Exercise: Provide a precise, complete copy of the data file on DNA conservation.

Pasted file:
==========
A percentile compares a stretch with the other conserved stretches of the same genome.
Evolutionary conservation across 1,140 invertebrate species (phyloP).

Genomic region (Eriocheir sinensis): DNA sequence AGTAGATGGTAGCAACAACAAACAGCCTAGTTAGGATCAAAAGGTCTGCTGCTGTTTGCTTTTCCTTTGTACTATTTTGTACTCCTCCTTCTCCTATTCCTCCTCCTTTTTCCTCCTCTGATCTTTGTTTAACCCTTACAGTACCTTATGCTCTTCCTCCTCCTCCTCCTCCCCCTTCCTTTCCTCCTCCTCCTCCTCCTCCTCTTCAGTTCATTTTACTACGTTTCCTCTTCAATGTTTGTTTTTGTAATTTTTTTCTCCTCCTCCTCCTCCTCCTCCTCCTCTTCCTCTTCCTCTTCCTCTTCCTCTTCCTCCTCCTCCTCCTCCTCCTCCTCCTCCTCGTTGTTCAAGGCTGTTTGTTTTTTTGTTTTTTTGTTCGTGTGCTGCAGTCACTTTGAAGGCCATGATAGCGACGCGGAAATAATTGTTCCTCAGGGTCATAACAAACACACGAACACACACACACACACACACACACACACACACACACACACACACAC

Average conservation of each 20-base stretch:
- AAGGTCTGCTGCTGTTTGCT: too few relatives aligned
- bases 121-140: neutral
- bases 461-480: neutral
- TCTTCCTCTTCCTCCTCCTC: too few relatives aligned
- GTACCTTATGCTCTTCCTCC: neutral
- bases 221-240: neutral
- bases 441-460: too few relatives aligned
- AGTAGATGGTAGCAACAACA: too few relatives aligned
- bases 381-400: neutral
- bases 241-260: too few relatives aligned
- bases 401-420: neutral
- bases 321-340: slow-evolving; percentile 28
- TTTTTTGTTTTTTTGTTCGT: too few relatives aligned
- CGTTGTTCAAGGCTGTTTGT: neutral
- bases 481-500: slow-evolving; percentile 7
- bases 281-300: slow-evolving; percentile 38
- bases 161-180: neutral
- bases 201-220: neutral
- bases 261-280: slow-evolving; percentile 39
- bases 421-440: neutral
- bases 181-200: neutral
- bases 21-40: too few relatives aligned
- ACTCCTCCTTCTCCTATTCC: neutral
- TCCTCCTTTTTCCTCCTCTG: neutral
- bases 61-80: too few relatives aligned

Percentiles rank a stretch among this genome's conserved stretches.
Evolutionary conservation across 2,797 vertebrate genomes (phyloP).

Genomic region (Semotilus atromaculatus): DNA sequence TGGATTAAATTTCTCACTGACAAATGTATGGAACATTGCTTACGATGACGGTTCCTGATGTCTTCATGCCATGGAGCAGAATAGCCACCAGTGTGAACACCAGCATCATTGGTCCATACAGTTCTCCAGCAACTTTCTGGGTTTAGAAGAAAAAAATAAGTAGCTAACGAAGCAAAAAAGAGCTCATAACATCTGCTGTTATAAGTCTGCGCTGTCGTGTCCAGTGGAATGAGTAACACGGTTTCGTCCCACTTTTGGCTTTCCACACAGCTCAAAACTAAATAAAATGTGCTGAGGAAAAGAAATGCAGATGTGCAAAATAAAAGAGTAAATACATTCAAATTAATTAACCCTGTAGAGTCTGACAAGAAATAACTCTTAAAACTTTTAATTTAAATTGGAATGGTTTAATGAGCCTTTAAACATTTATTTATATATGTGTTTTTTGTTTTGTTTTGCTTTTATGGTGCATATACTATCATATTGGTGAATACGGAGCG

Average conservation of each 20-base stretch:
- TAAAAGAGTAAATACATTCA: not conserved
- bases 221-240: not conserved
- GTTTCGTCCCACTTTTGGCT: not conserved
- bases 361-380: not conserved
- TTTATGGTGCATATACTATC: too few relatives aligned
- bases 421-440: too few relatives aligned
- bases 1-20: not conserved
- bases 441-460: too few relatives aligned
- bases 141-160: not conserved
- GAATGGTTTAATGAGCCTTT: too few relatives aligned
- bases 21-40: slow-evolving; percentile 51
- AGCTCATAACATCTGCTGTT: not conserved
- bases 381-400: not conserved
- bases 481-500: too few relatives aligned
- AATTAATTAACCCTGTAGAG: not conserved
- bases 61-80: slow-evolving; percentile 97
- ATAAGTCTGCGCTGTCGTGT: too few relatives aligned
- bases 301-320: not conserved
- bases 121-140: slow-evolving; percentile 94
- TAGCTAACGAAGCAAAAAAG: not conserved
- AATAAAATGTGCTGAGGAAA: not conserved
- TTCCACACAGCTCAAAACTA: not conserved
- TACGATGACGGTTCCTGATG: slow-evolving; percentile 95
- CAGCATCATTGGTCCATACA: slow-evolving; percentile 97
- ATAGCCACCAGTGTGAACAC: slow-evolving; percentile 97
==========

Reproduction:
A percentile compares a stretch with the other conserved stretches of the same genome.
Evolutionary conservation across 1,140 invertebrate species (phyloP).

Genomic region (Eriocheir sinensis): DNA sequence AGTAGATGGTAGCAACAACAAACAGCCTAGTTAGGATCAAAAGGTCTGCTGCTGTTTGCTTTTCCTTTGTACTATTTTGTACTCCTCCTTCTCCTATTCCTCCTCCTTTTTCCTCCTCTGATCTTTGTTTAACCCTTACAGTACCTTATGCTCTTCCTCCTCCTCCTCCTCCCCCTTCCTTTCCTCCTCCTCCTCCTCCTCCTCTTCAGTTCATTTTACTACGTTTCCTCTTCAATGTTTGTTTTTGTAATTTTTTTCTCCTCCTCCTCCTCCTCCTCCTCCTCTTCCTCTTCCTCTTCCTCTTCCTCTTCCTCCTCCTCCTCCTCCTCCTCCTCCTCCTCGTTGTTCAAGGCTGTTTGTTTTTTTGTTTTTTTGTTCGTGTGCTGCAGTCACTTTGAAGGCCATGATAGCGACGCGGAAATAATTGTTCCTCAGGGTCATAACAAACACACGAACACACACACACACACACACACACACACACACACACACACACACAC

Average conservation of each 20-base stretch:
- AAGGTCTGCTGCTGTTTGCT: too few relatives aligned
- bases 121-140: neutral
- bases 461-480: neutral
- TCTTCCTCTTCCTCCTCCTC: too few relatives aligned
- GTACCTTATGCTCTTCCTCC: neutral
- bases 221-240: neutral
- bases 441-460: too few relatives aligned
- AGTAGATGGTAGCAACAACA: too few relatives aligned
- bases 381-400: neutral
- bases 241-260: too few relatives aligned
- bases 401-420: neutral
- bases 321-340: slow-evolving; percentile 28
- TTTTTTGTTTTTTTGTTCGT: too few relatives aligned
- CGTTGTTCAAGGCTGTTTGT: neutral
- bases 481-500: slow-evolving; percentile 7
- bases 281-300: slow-evolving; percentile 38
- bases 161-180: neutral
- bases 201-220: neutral
- bases 261-280: slow-evolving; percentile 39
- bases 421-440: neutral
- bases 181-200: neutral
- bases 21-40: too few relatives aligned
- ACTCCTCCTTCTCCTATTCC: neutral
- TCCTCCTTTTTCCTCCTCTG: neutral
- bases 61-80: too few relatives aligned

Percentiles rank a stretch among this genome's conserved stretches.
Evolutionary conservation across 2,797 vertebrate genomes (phyloP).

Genomic region (Semotilus atromaculatus): DNA sequence TGGATTAAATTTCTCACTGACAAATGTATGGAACATTGCTTACGATGACGGTTCCTGATGTCTTCATGCCATGGAGCAGAATAGCCACCAGTGTGAACACCAGCATCATTGGTCCATACAGTTCTCCAGCAACTTTCTGGGTTTAGAAGAAAAAAATAAGTAGCTAACGAAGCAAAAAAGAGCTCATAACATCTGCTGTTATAAGTCTGCGCTGTCGTGTCCAGTGGAATGAGTAACACGGTTTCGTCCCACTTTTGGCTTTCCACACAGCTCAAAACTAAATAAAATGTGCTGAGGAAAAGAAATGCAGATGTGCAAAATAAAAGAGTAAATACATTCAAATTAATTAACCCTGTAGAGTCTGACAAGAAATAACTCTTAAAACTTTTAATTTAAATTGGAATGGTTTAATGAGCCTTTAAACATTTATTTATATATGTGTTTTTTGTTTTGTTTTGCTTTTATGGTGCATATACTATCATATTGGTGAATACGGAGCG

Average conservation of each 20-base stretch:
- TAAAAGAGTAAATACATTCA: not conserved
- bases 221-240: not conserved
- GTTTCGTCCCACTTTTGGCT: not conserved
- bases 361-380: not conserved
- TTTATGGTGCATATACTATC: too few relatives aligned
- bases 421-440: too few relatives aligned
- bases 1-20: not conserved
- bases 441-460: too few relatives aligned
- bases 141-160: not conserved
- GAATGGTTTAATGAGCCTTT: too few relatives aligned
- bases 21-40: slow-evolving; percentile 51
- AGCTCATAACATCTGCTGTT: not conserved
- bases 381-400: not conserved
- bases 481-500: too few relatives aligned
- AATTAATTAACCCTGTAGAG: not conserved
- bases 61-80: slow-evolving; percentile 97
- ATAAGTCTGCGCTGTCGTGT: too few relatives aligned
- bases 301-320: not conserved
- bases 121-140: slow-evolving; percentile 94
- TAGCTAACGAAGCAAAAAAG: not conserved
- AATAAAATGTGCTGAGGAAA: not conserved
- TTCCACACAGCTCAAAACTA: not conserved
- TACGATGACGGTTCCTGATG: slow-evolving; percentile 95
- CAGCATCATTGGTCCATACA: slow-evolving; percentile 97
- ATAGCCACCAGTGTGAACAC: slow-evolving; percentile 97